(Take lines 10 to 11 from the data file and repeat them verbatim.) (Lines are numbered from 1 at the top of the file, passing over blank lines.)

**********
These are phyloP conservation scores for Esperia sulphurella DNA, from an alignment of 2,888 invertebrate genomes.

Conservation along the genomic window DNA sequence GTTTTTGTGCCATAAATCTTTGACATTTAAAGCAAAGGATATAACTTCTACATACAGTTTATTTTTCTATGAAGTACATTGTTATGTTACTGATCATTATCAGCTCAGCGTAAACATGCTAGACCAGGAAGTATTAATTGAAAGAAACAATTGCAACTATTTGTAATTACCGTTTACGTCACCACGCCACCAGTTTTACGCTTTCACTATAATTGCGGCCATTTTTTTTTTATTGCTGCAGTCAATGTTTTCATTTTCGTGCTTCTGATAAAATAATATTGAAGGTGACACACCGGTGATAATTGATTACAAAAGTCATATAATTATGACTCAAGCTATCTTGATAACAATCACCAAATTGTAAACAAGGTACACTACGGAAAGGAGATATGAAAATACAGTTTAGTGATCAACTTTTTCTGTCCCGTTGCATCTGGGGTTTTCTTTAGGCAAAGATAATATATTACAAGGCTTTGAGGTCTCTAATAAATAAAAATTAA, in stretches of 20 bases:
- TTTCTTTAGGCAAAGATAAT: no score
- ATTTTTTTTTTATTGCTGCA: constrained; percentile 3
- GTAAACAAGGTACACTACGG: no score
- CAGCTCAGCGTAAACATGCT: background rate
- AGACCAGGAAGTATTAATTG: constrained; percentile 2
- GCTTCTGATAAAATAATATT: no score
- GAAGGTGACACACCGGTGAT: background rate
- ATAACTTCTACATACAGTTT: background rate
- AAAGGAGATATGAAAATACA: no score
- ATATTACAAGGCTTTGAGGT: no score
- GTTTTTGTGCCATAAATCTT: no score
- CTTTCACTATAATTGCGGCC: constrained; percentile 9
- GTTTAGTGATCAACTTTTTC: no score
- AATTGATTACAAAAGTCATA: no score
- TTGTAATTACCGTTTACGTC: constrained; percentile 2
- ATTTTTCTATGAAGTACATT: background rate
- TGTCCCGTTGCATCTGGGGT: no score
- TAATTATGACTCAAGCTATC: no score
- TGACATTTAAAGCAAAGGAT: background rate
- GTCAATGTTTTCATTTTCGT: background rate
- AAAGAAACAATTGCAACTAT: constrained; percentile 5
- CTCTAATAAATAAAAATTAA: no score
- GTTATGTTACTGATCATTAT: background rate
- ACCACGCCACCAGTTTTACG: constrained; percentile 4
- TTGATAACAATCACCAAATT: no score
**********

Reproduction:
- ATAACTTCTACATACAGTTT: background rate
- AAAGGAGATATGAAAATACA: no score